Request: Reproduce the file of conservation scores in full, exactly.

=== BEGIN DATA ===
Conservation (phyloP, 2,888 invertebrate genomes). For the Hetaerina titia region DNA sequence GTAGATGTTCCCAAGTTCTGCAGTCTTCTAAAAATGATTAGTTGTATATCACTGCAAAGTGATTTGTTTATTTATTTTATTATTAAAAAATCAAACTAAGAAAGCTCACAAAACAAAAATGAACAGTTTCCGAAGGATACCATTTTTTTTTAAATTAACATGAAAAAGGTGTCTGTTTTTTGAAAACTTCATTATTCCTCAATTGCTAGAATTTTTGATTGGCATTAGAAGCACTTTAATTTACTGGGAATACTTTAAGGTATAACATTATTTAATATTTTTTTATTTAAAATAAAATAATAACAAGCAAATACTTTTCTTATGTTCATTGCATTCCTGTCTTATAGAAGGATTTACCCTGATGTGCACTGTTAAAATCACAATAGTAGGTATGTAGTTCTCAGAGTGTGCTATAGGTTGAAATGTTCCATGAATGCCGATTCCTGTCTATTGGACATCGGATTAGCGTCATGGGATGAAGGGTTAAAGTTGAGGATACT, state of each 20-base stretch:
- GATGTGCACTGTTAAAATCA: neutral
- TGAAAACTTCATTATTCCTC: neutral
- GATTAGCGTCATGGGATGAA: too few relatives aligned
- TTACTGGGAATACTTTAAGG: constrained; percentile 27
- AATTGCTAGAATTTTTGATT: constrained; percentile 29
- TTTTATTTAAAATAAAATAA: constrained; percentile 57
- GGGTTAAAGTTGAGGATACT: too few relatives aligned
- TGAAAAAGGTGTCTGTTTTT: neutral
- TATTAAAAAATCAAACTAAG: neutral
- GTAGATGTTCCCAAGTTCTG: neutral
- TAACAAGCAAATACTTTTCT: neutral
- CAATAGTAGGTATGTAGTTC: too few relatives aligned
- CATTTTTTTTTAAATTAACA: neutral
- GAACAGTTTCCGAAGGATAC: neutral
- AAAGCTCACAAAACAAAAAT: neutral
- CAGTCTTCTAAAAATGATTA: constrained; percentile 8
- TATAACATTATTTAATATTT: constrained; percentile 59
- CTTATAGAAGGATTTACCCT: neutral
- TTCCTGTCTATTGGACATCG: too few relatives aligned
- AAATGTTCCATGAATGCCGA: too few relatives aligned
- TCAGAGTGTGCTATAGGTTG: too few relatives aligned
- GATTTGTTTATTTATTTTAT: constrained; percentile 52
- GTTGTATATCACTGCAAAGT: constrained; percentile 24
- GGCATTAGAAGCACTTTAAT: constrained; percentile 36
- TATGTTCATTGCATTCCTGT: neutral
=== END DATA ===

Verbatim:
Conservation (phyloP, 2,888 invertebrate genomes). For the Hetaerina titia region DNA sequence GTAGATGTTCCCAAGTTCTGCAGTCTTCTAAAAATGATTAGTTGTATATCACTGCAAAGTGATTTGTTTATTTATTTTATTATTAAAAAATCAAACTAAGAAAGCTCACAAAACAAAAATGAACAGTTTCCGAAGGATACCATTTTTTTTTAAATTAACATGAAAAAGGTGTCTGTTTTTTGAAAACTTCATTATTCCTCAATTGCTAGAATTTTTGATTGGCATTAGAAGCACTTTAATTTACTGGGAATACTTTAAGGTATAACATTATTTAATATTTTTTTATTTAAAATAAAATAATAACAAGCAAATACTTTTCTTATGTTCATTGCATTCCTGTCTTATAGAAGGATTTACCCTGATGTGCACTGTTAAAATCACAATAGTAGGTATGTAGTTCTCAGAGTGTGCTATAGGTTGAAATGTTCCATGAATGCCGATTCCTGTCTATTGGACATCGGATTAGCGTCATGGGATGAAGGGTTAAAGTTGAGGATACT, state of each 20-base stretch:
- GATGTGCACTGTTAAAATCA: neutral
- TGAAAACTTCATTATTCCTC: neutral
- GATTAGCGTCATGGGATGAA: too few relatives aligned
- TTACTGGGAATACTTTAAGG: constrained; percentile 27
- AATTGCTAGAATTTTTGATT: constrained; percentile 29
- TTTTATTTAAAATAAAATAA: constrained; percentile 57
- GGGTTAAAGTTGAGGATACT: too few relatives aligned
- TGAAAAAGGTGTCTGTTTTT: neutral
- TATTAAAAAATCAAACTAAG: neutral
- GTAGATGTTCCCAAGTTCTG: neutral
- TAACAAGCAAATACTTTTCT: neutral
- CAATAGTAGGTATGTAGTTC: too few relatives aligned
- CATTTTTTTTTAAATTAACA: neutral
- GAACAGTTTCCGAAGGATAC: neutral
- AAAGCTCACAAAACAAAAAT: neutral
- CAGTCTTCTAAAAATGATTA: constrained; percentile 8
- TATAACATTATTTAATATTT: constrained; percentile 59
- CTTATAGAAGGATTTACCCT: neutral
- TTCCTGTCTATTGGACATCG: too few relatives aligned
- AAATGTTCCATGAATGCCGA: too few relatives aligned
- TCAGAGTGTGCTATAGGTTG: too few relatives aligned
- GATTTGTTTATTTATTTTAT: constrained; percentile 52
- GTTGTATATCACTGCAAAGT: constrained; percentile 24
- GGCATTAGAAGCACTTTAAT: constrained; percentile 36
- TATGTTCATTGCATTCCTGT: neutral